– Members of Gen Y tend to organize their finances electronically rather than dealing with paper filing. Their sense of environmental responsibility is a factor in their choice to reduce paper and save energy with e-Statements. Have you made the switch? Log in to ’N Touch Web and select e-Statements for your accounts.

Checking with a debit card – Gen Y uses debit cards more often than credit cards, while the reverse is true for the average American household.* With a debit card from Navigator Credit Union, you can manage your balance in real time and easily check your current balance through online banking or by setting up e-Alerts to notify you via email or text message of specific activities on your account.

Savings – Young people often struggle to build savings, but many Gen Yers are on the right track. More than 75% of those surveyed have a savings account, which is higher than any  other generation.* Do you have a savings plan? We can help you set up direct deposit or automatic transfers to make saving easier.

Loans – Of the Gen Yers surveyed who had personal loans, 36% applied for the loans online. When you need money for a car, college education or other big things in life, applying for a loan is quick and simple with Navigator. Visit www.navigatorcu.org to apply for your next loan.

Find Us Online and on Facebook – and Soon via Mobile

Visit our website at www.navigatorcu.org or “like” us on Facebook and you’ll receive notification of our new mobile banking app to be launched soon. As always, we love to hear your comments and feedback!

Source: Fiserv Inc. press release, March 1, 2010. Accelerant Research conducted the survey in 2009.
26 Oct

Is It Worth Standing in Line For?

When the latest iPhone® was released, hundreds of people stood in line to get their hands on the gadget. It can be exciting to be the first to have
something new, but you should stop and think: Is this something I really want?

Don’t Get Swept Up

If all of your friends are raving about their new music player, or the media is abuzz about a much anticipated video game system, it’s easy to get caught up in the moment. Because everyone else wants it – or seems to – you decide “Hey! I want that too!” But if you slow down and think rationally, do you still want it? Or do you just like the idea of having the new things everyone else has? (And by the way, not everyone has them!)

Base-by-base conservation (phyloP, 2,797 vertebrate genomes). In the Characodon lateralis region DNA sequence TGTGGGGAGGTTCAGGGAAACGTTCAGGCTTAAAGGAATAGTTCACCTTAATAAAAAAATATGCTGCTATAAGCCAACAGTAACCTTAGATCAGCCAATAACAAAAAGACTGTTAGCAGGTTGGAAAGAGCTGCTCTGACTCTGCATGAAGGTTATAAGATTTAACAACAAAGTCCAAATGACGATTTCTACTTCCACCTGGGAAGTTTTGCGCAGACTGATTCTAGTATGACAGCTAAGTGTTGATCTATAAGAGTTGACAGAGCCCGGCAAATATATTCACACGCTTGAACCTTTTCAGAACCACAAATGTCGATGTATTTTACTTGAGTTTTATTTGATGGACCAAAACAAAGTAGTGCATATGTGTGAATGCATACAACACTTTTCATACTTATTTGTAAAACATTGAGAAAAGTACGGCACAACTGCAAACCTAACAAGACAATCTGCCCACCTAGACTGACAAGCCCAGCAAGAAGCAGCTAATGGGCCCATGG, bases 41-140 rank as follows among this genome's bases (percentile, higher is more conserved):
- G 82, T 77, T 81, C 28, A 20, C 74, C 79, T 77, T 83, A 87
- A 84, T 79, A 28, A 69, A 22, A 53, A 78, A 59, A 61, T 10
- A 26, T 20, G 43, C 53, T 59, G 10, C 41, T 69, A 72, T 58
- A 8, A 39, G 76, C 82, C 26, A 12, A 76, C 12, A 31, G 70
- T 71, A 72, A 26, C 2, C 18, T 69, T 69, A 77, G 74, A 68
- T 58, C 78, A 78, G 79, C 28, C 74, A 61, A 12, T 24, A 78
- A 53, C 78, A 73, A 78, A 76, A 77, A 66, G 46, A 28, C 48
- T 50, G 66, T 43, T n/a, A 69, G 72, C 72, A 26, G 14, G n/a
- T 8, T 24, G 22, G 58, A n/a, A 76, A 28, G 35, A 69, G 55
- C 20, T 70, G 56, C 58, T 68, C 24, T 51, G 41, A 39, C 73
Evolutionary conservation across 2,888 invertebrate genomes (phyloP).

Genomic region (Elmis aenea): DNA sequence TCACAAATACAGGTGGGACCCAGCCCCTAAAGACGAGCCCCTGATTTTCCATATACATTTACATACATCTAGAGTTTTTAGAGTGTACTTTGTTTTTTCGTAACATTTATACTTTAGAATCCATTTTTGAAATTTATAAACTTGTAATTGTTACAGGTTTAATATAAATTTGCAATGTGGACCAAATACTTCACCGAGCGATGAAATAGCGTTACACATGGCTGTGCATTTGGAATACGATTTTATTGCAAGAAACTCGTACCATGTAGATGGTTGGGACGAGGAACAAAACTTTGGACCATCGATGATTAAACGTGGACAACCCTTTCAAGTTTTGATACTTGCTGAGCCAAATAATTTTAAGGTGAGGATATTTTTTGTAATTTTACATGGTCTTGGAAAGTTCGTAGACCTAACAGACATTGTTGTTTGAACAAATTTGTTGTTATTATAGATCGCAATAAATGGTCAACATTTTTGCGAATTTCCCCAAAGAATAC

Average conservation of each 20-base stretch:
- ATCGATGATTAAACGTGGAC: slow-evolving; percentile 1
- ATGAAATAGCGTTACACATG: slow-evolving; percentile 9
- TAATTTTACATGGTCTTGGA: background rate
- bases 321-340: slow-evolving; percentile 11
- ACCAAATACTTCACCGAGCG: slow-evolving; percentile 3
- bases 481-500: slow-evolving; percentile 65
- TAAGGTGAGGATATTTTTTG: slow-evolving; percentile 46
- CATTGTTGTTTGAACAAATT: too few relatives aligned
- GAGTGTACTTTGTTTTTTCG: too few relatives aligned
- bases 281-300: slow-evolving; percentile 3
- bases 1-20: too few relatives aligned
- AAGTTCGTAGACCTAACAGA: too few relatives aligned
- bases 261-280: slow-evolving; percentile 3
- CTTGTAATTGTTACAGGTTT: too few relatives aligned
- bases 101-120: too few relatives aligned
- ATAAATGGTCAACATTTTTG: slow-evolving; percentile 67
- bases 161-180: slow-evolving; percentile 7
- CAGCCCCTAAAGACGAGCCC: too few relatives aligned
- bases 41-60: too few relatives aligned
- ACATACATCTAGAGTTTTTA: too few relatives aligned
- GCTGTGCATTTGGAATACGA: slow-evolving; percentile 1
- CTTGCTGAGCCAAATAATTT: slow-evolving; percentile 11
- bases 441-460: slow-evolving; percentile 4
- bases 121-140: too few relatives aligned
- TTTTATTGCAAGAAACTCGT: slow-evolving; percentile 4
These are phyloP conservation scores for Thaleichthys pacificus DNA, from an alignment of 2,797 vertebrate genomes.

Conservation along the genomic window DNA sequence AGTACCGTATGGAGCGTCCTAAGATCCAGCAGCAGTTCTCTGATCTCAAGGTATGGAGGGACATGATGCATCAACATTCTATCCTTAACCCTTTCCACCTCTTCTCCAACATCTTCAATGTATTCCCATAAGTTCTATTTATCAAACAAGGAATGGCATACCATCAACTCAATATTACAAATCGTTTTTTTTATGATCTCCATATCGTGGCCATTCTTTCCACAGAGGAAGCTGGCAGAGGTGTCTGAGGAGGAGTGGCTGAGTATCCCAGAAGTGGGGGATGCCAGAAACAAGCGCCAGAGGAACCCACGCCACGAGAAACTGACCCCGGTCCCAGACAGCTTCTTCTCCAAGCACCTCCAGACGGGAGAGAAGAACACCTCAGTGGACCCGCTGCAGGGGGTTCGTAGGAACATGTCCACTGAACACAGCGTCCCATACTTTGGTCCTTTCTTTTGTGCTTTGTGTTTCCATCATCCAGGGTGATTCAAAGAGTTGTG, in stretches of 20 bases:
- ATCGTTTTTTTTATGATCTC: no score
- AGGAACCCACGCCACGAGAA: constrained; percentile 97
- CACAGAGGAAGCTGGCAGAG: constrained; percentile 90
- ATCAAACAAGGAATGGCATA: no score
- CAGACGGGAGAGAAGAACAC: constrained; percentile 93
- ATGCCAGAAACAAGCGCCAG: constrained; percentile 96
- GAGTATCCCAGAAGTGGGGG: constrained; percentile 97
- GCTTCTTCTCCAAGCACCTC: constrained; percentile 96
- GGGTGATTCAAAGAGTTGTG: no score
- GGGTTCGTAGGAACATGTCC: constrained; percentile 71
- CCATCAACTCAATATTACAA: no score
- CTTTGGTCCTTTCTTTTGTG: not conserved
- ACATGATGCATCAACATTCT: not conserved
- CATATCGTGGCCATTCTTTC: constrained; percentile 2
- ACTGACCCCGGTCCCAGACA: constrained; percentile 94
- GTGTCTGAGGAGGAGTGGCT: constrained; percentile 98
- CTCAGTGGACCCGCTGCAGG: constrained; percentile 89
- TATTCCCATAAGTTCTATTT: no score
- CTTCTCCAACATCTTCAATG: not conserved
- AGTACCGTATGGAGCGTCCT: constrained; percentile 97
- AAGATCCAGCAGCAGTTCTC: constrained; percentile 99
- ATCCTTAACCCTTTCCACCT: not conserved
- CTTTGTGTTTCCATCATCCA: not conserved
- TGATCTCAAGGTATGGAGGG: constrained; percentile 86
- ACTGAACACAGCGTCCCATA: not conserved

Save for What Really Matters

What you buy or own does not define who you are. So don’t waste your money on purchases made just to fit in or keep up with the other kids at school. If you only buy the things that you want and will be useful to your life, you’ll be much happier in the long run.

26 Oct

When Concerts Hit a Sour Note

Going to a concert is a lot of fun. You get to see and hear one of your favorite artists live, hang out with friends and make lifelong memories. Before you stand in line for tickets or select “Purchase Ticket” with your computer, think about some of the costs you may not have considered.

  • Ticket fees – When you add a facility charge, convenience charge and order processing fees, you may be looking at an additional 30% on
    top of your original ticket price.
  • Concessions – Buying snacks and a soda at your concert can really add up. A soda alone can cost as much as $5.
  • Concert memorabilia – Most entertainers sell T-shirts, hats or other merchandise at their shows. T-shirts can cost $35 or more, depending on the artist.

What Can You Do?

There are ways around some of the hidden costs when you attend a concert. Be sure to eat before you go so you can avoid spending money on snacks. And look for cool artist T-shirts online to find a better deal than you would at the concert. Don’t forget to save your money to make sure you can enjoy the concerts on your entertainment agenda.